Edge compute-as-a-service? The Army is curious

The Army is planning on engaging with industry regarding the prospect of computing-as-a-service.
Sgt. Victor Sanchez, a fire direction coordinator assigned to Alpha Battery, 1st Battalion, 258th Artillery Regiment, 27th Infantry Brigade Combat Team of the New York Army National Guard, operates an advanced field artillery tactical data system to calculate aiming data to relay to the howitzer teams during an air assault artillery raid on Fort Drum, N.Y. on June 9, 2017. (U.S. Army National Guard photo by Sgt. Alexander Rector)

PHILADELPHIA — After the Army’s network portfolio has dipped its toe in the water on two as-as-service models, it could be settings its sights next on applying the concept to edge computing, according to a top official.

As-a-service models are growing more attractive to the Army given the flexibility they provide. The department last year issued awards to two companies under a pilot effort for SATCOM-as-a-managed-service to help inform a potential way ahead and possibly broader strategy for as-a-service models. It’s also just beginning to kick off a radio-as-a-service pilot.

The Army is now thinking about the prospect of a compute-as-a-service effort as its next endeavor.

“Where we’re looking next with industry is a compute-as-a-service model,” Mark Kitz, program executive officer for command, control and communications-tactical, told DefenseScoop during an interview at the Army’s Technical Exchange Meeting in Philadelphia May 29. “Especially when you look at how fast industry moves in terms of size, in terms of compute power, we want to get to when you employ you get the best, smallest, fastest, easiest way to employ compute.”


The Army and industry have to deliver lightweight and decomposed applications that have the agnostic capability to go with that compute, he noted, adding that those go hand-in-hand and officials want to kick things off around the 2025-2026 time frame.

The department is continuing to learn about the as-as-service model as it progresses with various pilot efforts.

“There’s a tradeoff. I think there’s the obvious knee in the curve in terms of cost. If you’re not using, you’re not paying for it, and that that seems to be an obvious business relationship the Army wants to be in,” he said. “The trade then is we’re relying on an industry partner to deliver something. Somebody who’s not wearing a uniform now is delivering it, training it, sometimes even setting it up in theater … There’s trades to be had and lessons to be learned about what is the risk in terms of on demand, how quickly we can deliver on demand and what is the role of that contractor when they deliver.”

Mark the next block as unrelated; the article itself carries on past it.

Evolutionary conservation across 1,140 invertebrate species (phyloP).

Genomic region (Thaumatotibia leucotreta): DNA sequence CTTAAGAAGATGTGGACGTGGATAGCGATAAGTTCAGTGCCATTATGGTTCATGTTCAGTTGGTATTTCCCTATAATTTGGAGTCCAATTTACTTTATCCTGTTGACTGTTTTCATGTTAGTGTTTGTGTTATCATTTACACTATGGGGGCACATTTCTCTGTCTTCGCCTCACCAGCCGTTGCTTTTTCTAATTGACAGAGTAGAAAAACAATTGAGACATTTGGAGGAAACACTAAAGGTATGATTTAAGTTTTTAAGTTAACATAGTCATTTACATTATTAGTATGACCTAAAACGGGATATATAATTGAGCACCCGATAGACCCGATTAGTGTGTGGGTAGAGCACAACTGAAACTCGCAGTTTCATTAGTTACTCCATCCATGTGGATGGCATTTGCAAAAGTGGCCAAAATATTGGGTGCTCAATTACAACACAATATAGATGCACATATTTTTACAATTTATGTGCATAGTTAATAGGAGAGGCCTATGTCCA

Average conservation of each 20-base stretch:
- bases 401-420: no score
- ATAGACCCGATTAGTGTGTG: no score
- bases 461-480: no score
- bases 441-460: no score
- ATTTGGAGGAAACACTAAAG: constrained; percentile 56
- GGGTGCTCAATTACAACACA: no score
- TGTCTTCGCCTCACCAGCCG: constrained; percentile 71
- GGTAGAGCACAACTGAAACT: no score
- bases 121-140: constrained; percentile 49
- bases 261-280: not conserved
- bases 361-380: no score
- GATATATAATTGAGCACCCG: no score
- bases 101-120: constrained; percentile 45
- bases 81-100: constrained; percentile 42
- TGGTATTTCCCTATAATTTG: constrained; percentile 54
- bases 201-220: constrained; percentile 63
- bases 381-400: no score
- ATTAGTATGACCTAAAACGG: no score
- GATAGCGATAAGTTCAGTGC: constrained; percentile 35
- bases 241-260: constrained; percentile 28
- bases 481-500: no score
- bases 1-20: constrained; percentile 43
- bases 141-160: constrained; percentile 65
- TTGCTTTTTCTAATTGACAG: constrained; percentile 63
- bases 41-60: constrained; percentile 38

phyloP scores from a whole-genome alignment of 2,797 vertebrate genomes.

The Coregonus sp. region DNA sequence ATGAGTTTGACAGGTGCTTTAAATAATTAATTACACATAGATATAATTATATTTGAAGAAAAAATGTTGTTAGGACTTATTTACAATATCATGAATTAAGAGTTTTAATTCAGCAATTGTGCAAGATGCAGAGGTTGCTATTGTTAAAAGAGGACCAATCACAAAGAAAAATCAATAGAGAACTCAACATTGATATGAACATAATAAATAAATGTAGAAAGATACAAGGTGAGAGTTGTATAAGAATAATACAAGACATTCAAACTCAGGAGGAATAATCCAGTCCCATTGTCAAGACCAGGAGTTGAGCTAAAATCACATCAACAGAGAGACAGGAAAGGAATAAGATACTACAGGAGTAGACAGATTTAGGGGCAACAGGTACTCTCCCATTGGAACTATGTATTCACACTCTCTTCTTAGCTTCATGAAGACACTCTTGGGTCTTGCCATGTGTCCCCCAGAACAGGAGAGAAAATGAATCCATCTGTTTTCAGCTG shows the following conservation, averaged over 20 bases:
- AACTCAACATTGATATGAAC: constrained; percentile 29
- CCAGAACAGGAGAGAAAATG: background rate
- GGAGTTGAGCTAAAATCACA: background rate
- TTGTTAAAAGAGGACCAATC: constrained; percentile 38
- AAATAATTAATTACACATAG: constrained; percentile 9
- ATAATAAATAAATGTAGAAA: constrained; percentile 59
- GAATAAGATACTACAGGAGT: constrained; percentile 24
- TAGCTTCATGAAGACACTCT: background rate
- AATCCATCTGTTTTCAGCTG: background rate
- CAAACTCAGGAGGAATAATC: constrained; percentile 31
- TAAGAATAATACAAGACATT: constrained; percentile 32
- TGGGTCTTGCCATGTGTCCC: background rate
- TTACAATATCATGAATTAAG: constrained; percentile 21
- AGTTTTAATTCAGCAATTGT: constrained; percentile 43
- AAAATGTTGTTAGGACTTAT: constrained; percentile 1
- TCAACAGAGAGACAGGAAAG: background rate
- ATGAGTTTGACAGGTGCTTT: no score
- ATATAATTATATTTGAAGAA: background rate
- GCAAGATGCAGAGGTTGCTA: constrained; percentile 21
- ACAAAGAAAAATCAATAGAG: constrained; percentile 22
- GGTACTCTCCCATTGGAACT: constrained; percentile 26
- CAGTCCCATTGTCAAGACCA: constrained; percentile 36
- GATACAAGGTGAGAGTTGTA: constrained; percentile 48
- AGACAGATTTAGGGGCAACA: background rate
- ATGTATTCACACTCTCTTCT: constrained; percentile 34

The key requirement the Army has when it comes to providing capabilities in an as-a-service manner is when there’s demand, forces must be able to receive the capabilities they need.

“Can you, on demand, surge capability for SATCOM and can we deliver it in a timely way and is it financially viable for the two of us? … Can we do it at scale? What is the scale? Because I don’t think the Army is going to walk away from having organic kit altogether. What is the right balance of what’s on demand versus what is organic capability?” Kitz said. “Trying to find that balance between the G6 and FORSCOM and the enabled units is where we’re going next.”


Officials have seen a lot of success with the SATCOM pilot, Kitz noted, and the two companies involved have proven they can build capacity and deliver on demand.

The Army is still learning when it comes to radio-as-a-service, having just kicked off that pilot effort. Unlike SATCOM, there is less commercial viability for military-specific radios with military-specific waveforms, which presents challenges regarding industry’s return on investment.

But one thing is clear: an on-demand model for radios seems to be the best approach, according to officials.

“I’ve been in a lot of units where there’s a lot of radios that aren’t getting used. An on-demand model for radios just seems to make sense. Now, we have to get to a positive business relationship with industry and understand what the balance is,” Kitz added. “I think there’s certainly a delicate dance happening now and what that would look like.”

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